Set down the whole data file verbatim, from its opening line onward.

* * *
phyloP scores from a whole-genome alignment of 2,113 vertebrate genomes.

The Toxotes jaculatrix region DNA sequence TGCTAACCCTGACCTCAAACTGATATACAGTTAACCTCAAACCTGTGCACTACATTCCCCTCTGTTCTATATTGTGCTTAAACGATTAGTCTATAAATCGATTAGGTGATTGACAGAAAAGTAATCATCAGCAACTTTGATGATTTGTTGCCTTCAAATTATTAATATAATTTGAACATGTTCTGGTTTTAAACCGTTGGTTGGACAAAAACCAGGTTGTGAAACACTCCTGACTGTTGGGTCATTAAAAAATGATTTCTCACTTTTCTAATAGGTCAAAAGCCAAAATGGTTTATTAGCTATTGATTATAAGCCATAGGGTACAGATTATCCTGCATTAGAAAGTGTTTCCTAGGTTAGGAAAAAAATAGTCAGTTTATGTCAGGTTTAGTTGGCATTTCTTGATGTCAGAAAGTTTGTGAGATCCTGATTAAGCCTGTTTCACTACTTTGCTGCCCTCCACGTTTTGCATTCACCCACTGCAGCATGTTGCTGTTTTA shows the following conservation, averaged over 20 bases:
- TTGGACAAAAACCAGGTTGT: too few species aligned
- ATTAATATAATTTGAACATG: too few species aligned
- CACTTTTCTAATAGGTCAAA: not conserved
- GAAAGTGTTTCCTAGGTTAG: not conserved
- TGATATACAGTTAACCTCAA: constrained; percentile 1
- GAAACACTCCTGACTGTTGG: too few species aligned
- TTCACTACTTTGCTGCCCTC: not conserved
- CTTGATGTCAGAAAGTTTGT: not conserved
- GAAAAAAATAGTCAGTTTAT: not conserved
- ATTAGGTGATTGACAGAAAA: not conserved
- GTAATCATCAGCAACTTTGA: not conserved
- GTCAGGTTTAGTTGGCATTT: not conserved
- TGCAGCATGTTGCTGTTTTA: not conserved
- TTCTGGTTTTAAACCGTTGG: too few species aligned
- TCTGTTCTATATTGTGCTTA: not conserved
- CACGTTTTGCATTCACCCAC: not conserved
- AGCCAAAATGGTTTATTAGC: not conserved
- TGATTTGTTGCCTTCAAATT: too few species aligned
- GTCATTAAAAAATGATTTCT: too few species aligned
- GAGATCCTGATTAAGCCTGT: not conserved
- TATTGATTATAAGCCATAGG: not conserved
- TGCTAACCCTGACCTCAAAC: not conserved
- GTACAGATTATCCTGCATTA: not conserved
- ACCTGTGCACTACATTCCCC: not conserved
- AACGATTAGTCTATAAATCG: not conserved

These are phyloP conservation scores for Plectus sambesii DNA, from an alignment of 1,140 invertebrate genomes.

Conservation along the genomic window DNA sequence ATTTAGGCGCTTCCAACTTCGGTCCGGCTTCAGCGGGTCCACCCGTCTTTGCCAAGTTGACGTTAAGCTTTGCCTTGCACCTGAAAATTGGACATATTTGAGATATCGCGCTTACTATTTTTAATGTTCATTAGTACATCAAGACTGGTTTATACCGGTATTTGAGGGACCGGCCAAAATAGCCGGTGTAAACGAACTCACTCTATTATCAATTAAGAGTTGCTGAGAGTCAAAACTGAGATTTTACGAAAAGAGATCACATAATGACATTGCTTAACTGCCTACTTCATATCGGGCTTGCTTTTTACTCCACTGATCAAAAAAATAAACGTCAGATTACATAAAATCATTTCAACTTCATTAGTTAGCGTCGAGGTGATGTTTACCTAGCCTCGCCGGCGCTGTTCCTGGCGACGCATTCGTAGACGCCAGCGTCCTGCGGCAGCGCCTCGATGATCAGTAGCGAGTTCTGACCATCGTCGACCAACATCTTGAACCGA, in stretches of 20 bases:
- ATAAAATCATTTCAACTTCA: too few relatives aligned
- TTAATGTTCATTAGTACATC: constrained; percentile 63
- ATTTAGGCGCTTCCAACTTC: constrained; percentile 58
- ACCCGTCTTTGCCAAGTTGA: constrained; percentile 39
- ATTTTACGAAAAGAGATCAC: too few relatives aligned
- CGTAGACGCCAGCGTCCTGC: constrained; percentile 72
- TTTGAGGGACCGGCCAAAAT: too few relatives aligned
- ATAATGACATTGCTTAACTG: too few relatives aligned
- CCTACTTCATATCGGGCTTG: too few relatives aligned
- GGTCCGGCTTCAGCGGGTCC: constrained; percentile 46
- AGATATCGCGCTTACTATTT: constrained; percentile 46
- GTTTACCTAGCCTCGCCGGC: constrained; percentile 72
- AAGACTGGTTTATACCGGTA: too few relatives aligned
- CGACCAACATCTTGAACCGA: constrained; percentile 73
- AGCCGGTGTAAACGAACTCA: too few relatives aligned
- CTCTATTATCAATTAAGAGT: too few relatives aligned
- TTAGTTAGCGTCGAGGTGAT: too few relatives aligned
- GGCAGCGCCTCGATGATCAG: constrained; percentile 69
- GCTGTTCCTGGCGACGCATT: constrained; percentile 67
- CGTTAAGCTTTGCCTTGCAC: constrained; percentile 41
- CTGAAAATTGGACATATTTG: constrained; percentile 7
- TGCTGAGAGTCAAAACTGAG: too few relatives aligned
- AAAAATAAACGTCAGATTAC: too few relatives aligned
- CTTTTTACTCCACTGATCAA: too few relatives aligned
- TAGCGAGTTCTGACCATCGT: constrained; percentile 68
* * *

phyloP scores from a whole-genome alignment of 2,113 vertebrate genomes.

The Toxotes jaculatrix region DNA sequence TGCTAACCCTGACCTCAAACTGATATACAGTTAACCTCAAACCTGTGCACTACATTCCCCTCTGTTCTATATTGTGCTTAAACGATTAGTCTATAAATCGATTAGGTGATTGACAGAAAAGTAATCATCAGCAACTTTGATGATTTGTTGCCTTCAAATTATTAATATAATTTGAACATGTTCTGGTTTTAAACCGTTGGTTGGACAAAAACCAGGTTGTGAAACACTCCTGACTGTTGGGTCATTAAAAAATGATTTCTCACTTTTCTAATAGGTCAAAAGCCAAAATGGTTTATTAGCTATTGATTATAAGCCATAGGGTACAGATTATCCTGCATTAGAAAGTGTTTCCTAGGTTAGGAAAAAAATAGTCAGTTTATGTCAGGTTTAGTTGGCATTTCTTGATGTCAGAAAGTTTGTGAGATCCTGATTAAGCCTGTTTCACTACTTTGCTGCCCTCCACGTTTTGCATTCACCCACTGCAGCATGTTGCTGTTTTA shows the following conservation, averaged over 20 bases:
- TTGGACAAAAACCAGGTTGT: too few species aligned
- ATTAATATAATTTGAACATG: too few species aligned
- CACTTTTCTAATAGGTCAAA: not conserved
- GAAAGTGTTTCCTAGGTTAG: not conserved
- TGATATACAGTTAACCTCAA: constrained; percentile 1
- GAAACACTCCTGACTGTTGG: too few species aligned
- TTCACTACTTTGCTGCCCTC: not conserved
- CTTGATGTCAGAAAGTTTGT: not conserved
- GAAAAAAATAGTCAGTTTAT: not conserved
- ATTAGGTGATTGACAGAAAA: not conserved
- GTAATCATCAGCAACTTTGA: not conserved
- GTCAGGTTTAGTTGGCATTT: not conserved
- TGCAGCATGTTGCTGTTTTA: not conserved
- TTCTGGTTTTAAACCGTTGG: too few species aligned
- TCTGTTCTATATTGTGCTTA: not conserved
- CACGTTTTGCATTCACCCAC: not conserved
- AGCCAAAATGGTTTATTAGC: not conserved
- TGATTTGTTGCCTTCAAATT: too few species aligned
- GTCATTAAAAAATGATTTCT: too few species aligned
- GAGATCCTGATTAAGCCTGT: not conserved
- TATTGATTATAAGCCATAGG: not conserved
- TGCTAACCCTGACCTCAAAC: not conserved
- GTACAGATTATCCTGCATTA: not conserved
- ACCTGTGCACTACATTCCCC: not conserved
- AACGATTAGTCTATAAATCG: not conserved

These are phyloP conservation scores for Plectus sambesii DNA, from an alignment of 1,140 invertebrate genomes.

Conservation along the genomic window DNA sequence ATTTAGGCGCTTCCAACTTCGGTCCGGCTTCAGCGGGTCCACCCGTCTTTGCCAAGTTGACGTTAAGCTTTGCCTTGCACCTGAAAATTGGACATATTTGAGATATCGCGCTTACTATTTTTAATGTTCATTAGTACATCAAGACTGGTTTATACCGGTATTTGAGGGACCGGCCAAAATAGCCGGTGTAAACGAACTCACTCTATTATCAATTAAGAGTTGCTGAGAGTCAAAACTGAGATTTTACGAAAAGAGATCACATAATGACATTGCTTAACTGCCTACTTCATATCGGGCTTGCTTTTTACTCCACTGATCAAAAAAATAAACGTCAGATTACATAAAATCATTTCAACTTCATTAGTTAGCGTCGAGGTGATGTTTACCTAGCCTCGCCGGCGCTGTTCCTGGCGACGCATTCGTAGACGCCAGCGTCCTGCGGCAGCGCCTCGATGATCAGTAGCGAGTTCTGACCATCGTCGACCAACATCTTGAACCGA, in stretches of 20 bases:
- ATAAAATCATTTCAACTTCA: too few relatives aligned
- TTAATGTTCATTAGTACATC: constrained; percentile 63
- ATTTAGGCGCTTCCAACTTC: constrained; percentile 58
- ACCCGTCTTTGCCAAGTTGA: constrained; percentile 39
- ATTTTACGAAAAGAGATCAC: too few relatives aligned
- CGTAGACGCCAGCGTCCTGC: constrained; percentile 72
- TTTGAGGGACCGGCCAAAAT: too few relatives aligned
- ATAATGACATTGCTTAACTG: too few relatives aligned
- CCTACTTCATATCGGGCTTG: too few relatives aligned
- GGTCCGGCTTCAGCGGGTCC: constrained; percentile 46
- AGATATCGCGCTTACTATTT: constrained; percentile 46
- GTTTACCTAGCCTCGCCGGC: constrained; percentile 72
- AAGACTGGTTTATACCGGTA: too few relatives aligned
- CGACCAACATCTTGAACCGA: constrained; percentile 73
- AGCCGGTGTAAACGAACTCA: too few relatives aligned
- CTCTATTATCAATTAAGAGT: too few relatives aligned
- TTAGTTAGCGTCGAGGTGAT: too few relatives aligned
- GGCAGCGCCTCGATGATCAG: constrained; percentile 69
- GCTGTTCCTGGCGACGCATT: constrained; percentile 67
- CGTTAAGCTTTGCCTTGCAC: constrained; percentile 41
- CTGAAAATTGGACATATTTG: constrained; percentile 7
- TGCTGAGAGTCAAAACTGAG: too few relatives aligned
- AAAAATAAACGTCAGATTAC: too few relatives aligned
- CTTTTTACTCCACTGATCAA: too few relatives aligned
- TAGCGAGTTCTGACCATCGT: constrained; percentile 68